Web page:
MY LATE uncle Harry was a copper and became police chief at Shirebrook. He was also a very keen musician and played the cornet in t'local band. He would have been proud to hear that the Shirebrook Colliery Brass Band will be among the highlights of next Saturday's gala to celebrate the centenary of Ruskin College, Oxford. It was at Oxford Town Hall, on 20 February 1899, that lifelong learning was conceived.

Some 77 years later, in October 1976, James Callaghan, then prime minister, came to Ruskin to open a hall of residence and delivered his best-ever speech. He called for a Great Debate on educational standards and launched a campaign to introduce a core curriculum.

On Saturday, current students will re-enact the first, historic meeting and read from the founders' speeches. The afternoon's celebrations will conclude at 6pm with a march through Oxford, with colourful banners carried high. Long may Ruskin continue to thrive.

Enlightened years

LAST NIGHT I joined those celebrating another major anniversary - the sesquicentenary of Bedford College. Yes, 150 years ago this college, dedicated to the higher education of women, was founded in the face of huge opposition. The Baroness Warnock, former Mistress of Girton College, Oxford, delivered a lecture on "150 years of enlightenment" at Senate House.

Victorian Colonel Blimps believed opening universities to "the fair sex" was going against the laws of nature and that women "lacked rational capacity". I am indebted to Professor Penelope Corfield of the Royal Holloway College, country campus of the University of London, for reminding me that it was not until 1880 that the first four women graduated (from University College), followed a year later by four from Bedford College.

So it took 31 years for women to make their mark and prove John Stuart Mill's forecast in 1859 that allowing them to graduate would double the nation's intellectual capital at a stroke. I still regret Bedford's departure from Regent's Park nearly 15 years ago to merge with Royal Holloway, which celebrated its own centenary three years ago. Its magnificent chateau was, after all, opened by an excellently tutored woman - Queen Victoria.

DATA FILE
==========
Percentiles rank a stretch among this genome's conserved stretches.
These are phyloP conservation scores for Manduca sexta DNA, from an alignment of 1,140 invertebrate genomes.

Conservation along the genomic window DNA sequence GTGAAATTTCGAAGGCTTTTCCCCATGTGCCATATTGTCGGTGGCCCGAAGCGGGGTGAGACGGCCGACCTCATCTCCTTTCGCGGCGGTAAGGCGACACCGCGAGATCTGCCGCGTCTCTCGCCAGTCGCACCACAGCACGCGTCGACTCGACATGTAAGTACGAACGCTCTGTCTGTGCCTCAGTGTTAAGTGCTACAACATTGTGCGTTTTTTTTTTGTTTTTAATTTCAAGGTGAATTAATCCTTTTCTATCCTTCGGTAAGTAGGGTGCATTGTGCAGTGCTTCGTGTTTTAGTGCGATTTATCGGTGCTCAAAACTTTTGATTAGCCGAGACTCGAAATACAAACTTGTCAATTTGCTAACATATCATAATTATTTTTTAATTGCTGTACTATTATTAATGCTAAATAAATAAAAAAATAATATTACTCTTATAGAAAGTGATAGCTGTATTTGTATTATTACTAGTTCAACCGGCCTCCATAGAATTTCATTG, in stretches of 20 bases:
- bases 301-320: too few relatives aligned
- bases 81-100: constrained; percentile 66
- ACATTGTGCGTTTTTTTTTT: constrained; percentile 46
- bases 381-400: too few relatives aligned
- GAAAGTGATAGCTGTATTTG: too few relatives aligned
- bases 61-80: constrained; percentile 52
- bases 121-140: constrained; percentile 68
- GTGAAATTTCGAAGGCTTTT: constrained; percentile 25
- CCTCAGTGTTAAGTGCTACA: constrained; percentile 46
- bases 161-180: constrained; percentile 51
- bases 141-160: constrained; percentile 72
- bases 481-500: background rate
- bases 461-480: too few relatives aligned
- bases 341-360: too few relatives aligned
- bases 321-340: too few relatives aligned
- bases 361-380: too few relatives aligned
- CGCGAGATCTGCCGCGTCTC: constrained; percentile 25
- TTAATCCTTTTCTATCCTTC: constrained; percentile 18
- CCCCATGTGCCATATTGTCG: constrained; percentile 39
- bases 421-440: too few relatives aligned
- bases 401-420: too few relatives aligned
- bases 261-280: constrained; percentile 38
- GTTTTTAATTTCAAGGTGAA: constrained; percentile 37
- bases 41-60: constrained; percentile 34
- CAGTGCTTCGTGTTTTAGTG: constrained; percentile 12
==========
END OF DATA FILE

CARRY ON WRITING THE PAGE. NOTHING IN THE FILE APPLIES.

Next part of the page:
Searching Mayan gods

A GROUP of nine London students have just taken off for Mexico and will backpack their way by bus and cart to Palenque, heart of the Maya country, and from there to a secluded village on the edge of the rain forest. I recall a Mexican holiday where I learned that the difference between an ordinary and a "luxury" air-conditioned bus was that the latter had windows that opened. Unlike my little trip, this venture is all hard work.

These University of East London students are reading archaeological and environmental sciences and surveying, and all will be conducting a major survey of a 1,200-year-old Mayan temple covering seven square kilometres of mature forest. The project, never previously attempted by archaeologists, has the financial backing of National Geographic magazine, UEL and the university's student union. I wonder how Rupinder Dhillon (third year, environmental science) will get on. Not only is she a veggie; she's a vegan. Chicken appears to be the staple diet - and possibly snakes. I look forward to hearing of her diet.

And finally...

STUDENT TEACHERS from Uruguay admitted they could have gone to study at American universities, especially after all they had heard about our rotten cooking. But they changed their minds after a visit to Britain and enrolled at Wolverhampton University. What had caused this change of mind? They had fallen in love with British beer - and Yorkshire pudding.